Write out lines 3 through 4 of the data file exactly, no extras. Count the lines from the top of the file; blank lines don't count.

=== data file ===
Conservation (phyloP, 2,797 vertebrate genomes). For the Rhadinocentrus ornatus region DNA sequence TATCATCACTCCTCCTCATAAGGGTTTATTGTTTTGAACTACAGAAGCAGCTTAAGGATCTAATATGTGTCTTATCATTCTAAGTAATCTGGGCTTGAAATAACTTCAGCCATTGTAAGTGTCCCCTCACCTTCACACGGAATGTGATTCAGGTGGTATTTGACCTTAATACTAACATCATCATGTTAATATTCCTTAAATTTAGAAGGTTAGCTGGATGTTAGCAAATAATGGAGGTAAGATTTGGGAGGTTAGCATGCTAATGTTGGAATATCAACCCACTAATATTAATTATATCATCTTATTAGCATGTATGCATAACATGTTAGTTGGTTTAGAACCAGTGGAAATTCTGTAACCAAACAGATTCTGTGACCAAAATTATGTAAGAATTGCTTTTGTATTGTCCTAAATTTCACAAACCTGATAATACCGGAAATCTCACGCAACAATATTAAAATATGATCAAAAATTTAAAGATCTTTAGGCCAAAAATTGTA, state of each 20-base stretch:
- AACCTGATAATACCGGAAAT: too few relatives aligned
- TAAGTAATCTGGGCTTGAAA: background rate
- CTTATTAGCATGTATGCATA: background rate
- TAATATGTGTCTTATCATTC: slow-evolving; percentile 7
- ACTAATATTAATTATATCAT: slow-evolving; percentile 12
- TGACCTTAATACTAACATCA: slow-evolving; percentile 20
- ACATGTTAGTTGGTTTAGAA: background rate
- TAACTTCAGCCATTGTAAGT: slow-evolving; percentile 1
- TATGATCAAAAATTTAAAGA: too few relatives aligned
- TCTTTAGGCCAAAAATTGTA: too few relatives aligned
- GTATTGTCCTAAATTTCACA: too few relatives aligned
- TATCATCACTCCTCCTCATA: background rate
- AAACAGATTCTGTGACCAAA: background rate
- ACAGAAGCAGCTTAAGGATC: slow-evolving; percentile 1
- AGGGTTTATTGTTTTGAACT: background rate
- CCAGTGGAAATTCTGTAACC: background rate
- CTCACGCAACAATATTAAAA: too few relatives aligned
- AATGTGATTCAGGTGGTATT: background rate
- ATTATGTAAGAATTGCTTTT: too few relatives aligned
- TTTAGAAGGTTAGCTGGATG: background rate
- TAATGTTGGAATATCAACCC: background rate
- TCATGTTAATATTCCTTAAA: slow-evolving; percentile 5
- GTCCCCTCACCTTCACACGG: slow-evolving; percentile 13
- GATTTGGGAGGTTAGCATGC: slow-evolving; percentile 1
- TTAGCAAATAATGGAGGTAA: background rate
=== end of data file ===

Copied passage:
- TAAGTAATCTGGGCTTGAAA: background rate
- CTTATTAGCATGTATGCATA: background rate